[RFC PATCH] watchdog: s3c2410_wdt: Add max and min timeout values

Javier Martinez Canillas javier at osg.samsung.com
Thu Mar 3 03:55:47 PST 2016

Hello Guenter,

On 03/03/2016 01:50 AM, Guenter Roeck wrote:
> On 03/02/2016 06:14 PM, Javier Martinez Canillas wrote:
>> Hello Krzysztof,
>> On 03/02/2016 09:21 PM, Krzysztof Kozlowski wrote:
>>> On 03.03.2016 02:30, Javier Martinez Canillas wrote:
>> [snip]
>>>>>> +    wdt->wdt_device.min_timeout = 1;
>>>>>> +    wdt->wdt_device.max_timeout = s3c2410wdt_max_timeout(wdt->clock);
>>>>> Can the frequency of clock change? E.g. with devfreq? No problem if it
>>>>> goes lower but if it gets higher than initial, then the problem will
>>>>> appear again.
>> I think both cases are problematic since low scaling will meant that the
>> watchdog will support a bigger timeout than what was set as maximum (this
>> will be a regression) and going up will mean that the maximum timeout is
>> bigger than what the watchdog supports (the same issue without this patch).
>>>> That's a very good question. As Guenter said we will be in deep troubles
>>>> if that ever happens since the driver doesn't take that into account.
>>>> The .set_timeout handler just sets the counter according to the current
>>>> frequency and that's never updated, unless a new timeout is set of course.
>>>> So in other words, I just made the same assumptions that the driver is
>>>> currently doing.
>>> Not entirely. Change of clock frequency will affect currently set
>>> timeout. But the next timeout will be using new frequency.
>>> However you are setting the maximum timeout once. It will never change.
>> Of course. I meant that the driver makes the assumption that the clock
>> frequency never changes, no that the symptoms will be the same in both
>> cases (maximum timeout vs current timeout).
>>>> At least the Exynos SoCs manual don't mention frequency
>>>> scaling for the watchdog timer source clock and AFAICT none of the CLK_WDT
>>>> parents scale their frequencies but I don't know if that's true for all
>>>> the machines using this driver (i.e: out-of-tree boards).
>>> I looked at Exynos4 family because the devfreq was tested there. The WDT
>>> clock goes from ACLK100 (or ACLK66 on different socs).
>>> 1. Existing devfreq for Exynos4 does not change ACLK100 frequency.
>>> 2. New patches from Chanwoo (Cc) add scaling of ACLK100 also to 50 MHz:
>>> http://lkml.iu.edu/hypermail/linux/kernel/1512.1/04828.html
>> Thanks for the pointer, I missed that patch from Chanwoo.
>>> The problem will be more severe if the watchdog got configured on 50 MHz
>>> and then devfreq bumps the clock to 100 MHz...
>> So, what do you propose? We could for example set a maximum timeout on probe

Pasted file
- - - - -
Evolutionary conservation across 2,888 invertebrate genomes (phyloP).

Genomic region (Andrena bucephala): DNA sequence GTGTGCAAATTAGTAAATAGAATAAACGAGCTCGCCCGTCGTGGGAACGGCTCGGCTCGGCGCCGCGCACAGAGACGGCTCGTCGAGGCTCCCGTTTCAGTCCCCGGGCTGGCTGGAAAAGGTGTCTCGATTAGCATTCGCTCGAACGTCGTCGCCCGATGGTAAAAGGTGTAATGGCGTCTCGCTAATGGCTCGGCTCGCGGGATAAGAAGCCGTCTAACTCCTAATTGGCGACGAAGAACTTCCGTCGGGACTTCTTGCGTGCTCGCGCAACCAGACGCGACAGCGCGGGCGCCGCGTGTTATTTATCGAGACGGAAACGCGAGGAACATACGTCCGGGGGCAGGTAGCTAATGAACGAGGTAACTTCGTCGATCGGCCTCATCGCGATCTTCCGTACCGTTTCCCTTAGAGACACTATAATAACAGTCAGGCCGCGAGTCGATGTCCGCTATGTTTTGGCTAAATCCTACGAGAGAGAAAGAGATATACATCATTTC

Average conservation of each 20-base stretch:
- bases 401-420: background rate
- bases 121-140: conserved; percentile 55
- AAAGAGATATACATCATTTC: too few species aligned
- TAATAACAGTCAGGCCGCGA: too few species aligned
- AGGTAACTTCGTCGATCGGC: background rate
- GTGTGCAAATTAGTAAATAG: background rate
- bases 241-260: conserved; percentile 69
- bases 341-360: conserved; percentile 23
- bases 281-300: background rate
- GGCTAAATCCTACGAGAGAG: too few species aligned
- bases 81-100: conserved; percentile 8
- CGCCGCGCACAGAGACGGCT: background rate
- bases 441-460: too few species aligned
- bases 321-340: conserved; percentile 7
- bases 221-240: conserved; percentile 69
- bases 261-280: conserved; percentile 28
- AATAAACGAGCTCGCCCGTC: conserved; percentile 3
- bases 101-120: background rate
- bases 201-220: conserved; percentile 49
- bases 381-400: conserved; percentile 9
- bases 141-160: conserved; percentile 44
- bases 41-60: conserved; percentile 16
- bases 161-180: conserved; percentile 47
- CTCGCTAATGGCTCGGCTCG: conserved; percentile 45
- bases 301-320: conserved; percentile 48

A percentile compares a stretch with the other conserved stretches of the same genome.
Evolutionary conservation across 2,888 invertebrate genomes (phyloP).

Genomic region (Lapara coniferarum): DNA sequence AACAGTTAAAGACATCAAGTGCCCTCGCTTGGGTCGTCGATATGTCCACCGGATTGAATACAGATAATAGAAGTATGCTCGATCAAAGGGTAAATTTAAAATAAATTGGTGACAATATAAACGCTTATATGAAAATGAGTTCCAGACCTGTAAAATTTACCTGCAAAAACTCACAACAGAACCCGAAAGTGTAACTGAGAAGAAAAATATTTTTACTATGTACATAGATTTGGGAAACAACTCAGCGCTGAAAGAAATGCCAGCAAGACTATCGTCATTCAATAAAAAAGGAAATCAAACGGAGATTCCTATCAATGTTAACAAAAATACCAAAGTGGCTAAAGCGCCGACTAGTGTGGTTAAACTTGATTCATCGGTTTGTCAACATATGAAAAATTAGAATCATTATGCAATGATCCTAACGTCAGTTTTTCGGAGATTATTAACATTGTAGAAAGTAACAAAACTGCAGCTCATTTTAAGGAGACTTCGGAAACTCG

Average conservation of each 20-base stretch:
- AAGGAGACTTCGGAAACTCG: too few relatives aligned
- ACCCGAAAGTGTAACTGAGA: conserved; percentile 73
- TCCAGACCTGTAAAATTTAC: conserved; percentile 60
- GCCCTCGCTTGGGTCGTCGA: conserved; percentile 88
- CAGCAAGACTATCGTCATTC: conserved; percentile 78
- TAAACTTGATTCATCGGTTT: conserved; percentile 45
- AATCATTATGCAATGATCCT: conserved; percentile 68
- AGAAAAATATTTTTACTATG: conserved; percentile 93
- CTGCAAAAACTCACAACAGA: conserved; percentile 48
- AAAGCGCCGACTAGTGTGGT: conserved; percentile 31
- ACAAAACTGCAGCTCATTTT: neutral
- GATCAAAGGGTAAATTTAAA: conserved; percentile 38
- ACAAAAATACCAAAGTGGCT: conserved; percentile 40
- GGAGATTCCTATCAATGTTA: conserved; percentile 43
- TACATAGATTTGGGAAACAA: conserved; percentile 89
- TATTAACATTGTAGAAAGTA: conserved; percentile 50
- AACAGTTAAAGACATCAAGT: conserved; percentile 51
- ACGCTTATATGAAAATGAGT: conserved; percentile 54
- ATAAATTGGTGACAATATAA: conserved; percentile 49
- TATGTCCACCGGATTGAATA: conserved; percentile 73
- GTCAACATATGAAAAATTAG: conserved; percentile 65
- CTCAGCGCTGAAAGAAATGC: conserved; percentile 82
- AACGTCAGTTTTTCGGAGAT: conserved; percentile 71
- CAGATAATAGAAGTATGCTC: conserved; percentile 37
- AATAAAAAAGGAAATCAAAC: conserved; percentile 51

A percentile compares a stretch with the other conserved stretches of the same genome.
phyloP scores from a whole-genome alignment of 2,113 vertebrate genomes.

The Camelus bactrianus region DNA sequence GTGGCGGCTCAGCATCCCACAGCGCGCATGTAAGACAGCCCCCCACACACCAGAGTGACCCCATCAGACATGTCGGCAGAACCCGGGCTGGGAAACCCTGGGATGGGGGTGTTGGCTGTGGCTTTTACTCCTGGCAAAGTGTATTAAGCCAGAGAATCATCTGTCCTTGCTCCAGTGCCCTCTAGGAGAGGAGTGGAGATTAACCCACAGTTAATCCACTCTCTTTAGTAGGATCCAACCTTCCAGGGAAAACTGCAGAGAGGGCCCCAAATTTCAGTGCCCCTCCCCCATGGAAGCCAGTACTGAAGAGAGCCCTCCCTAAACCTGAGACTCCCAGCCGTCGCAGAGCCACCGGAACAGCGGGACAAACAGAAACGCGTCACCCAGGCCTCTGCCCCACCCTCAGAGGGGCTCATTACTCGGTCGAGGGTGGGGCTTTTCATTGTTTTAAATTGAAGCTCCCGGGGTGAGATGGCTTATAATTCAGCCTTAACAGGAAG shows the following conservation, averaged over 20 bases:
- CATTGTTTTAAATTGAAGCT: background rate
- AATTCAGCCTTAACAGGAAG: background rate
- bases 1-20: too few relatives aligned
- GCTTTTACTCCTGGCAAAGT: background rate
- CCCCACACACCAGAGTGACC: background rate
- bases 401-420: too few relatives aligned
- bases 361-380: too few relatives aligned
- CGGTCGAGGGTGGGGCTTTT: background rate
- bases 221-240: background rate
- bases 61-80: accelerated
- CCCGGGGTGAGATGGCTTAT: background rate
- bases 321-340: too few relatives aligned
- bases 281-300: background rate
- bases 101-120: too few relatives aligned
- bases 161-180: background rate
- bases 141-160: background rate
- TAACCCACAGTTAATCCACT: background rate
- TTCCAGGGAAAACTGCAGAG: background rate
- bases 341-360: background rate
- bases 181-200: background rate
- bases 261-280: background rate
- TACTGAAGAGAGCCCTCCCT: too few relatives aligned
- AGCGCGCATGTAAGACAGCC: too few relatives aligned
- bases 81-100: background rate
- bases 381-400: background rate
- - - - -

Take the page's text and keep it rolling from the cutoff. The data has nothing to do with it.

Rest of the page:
>> as $SUBJECT do and also update the maximum timeout again on the .set_timeout
>> callback in case the clock rate changed. I think that is kind of hacky but I
>> can't think of another way to guard about the frequency being changed.
> People will likely get random watchdog timeouts if the frequency increases.
> Typical example for shot-yourself-into-the-foot.
> A watchdog driver using a non-static clock must register a clock change notifier
> to handle the clock rate change and update its settings accordingly.
> I would also argue that the maximum timeout should be set to the minimum
> possible value (probably associated with the highest possible frequency).
> All other cases might end up causing trouble if a clock frequency
> chance results in an enforced timeout change, since there is currently
> no mechanism to inform user space about such a change.
> Example: maximum possible timeout changes from 1 minute to 30 seconds.
> The timeout was set to 1 minute, and has to be reduced to 30 seconds.
> Very likely result is that the watchdog will reset the system because
> user space still believes that the timeout is 60 seconds and doesn't
> ping the watchdog often enough to prevent it.


In any case this discussion is not related to this patch since currently
in mainline the watchdog source clock is fixed and does not change.

So, $SUBJECT solves the issue of not having the fixed .{min,max}_timeout
defined to allow the watchdog_timeout_invalid() function to check values
set by WDIOC_SETTIMEOUT and avoid calling the .set_timeout callback.

If later someone tries to scale a parent clock used by many drivers, then
the submitter should make sure that no regressions are added by the patch.

> Guenter

Best regards,
Javier Martinez Canillas
Open Source Group
Samsung Research America

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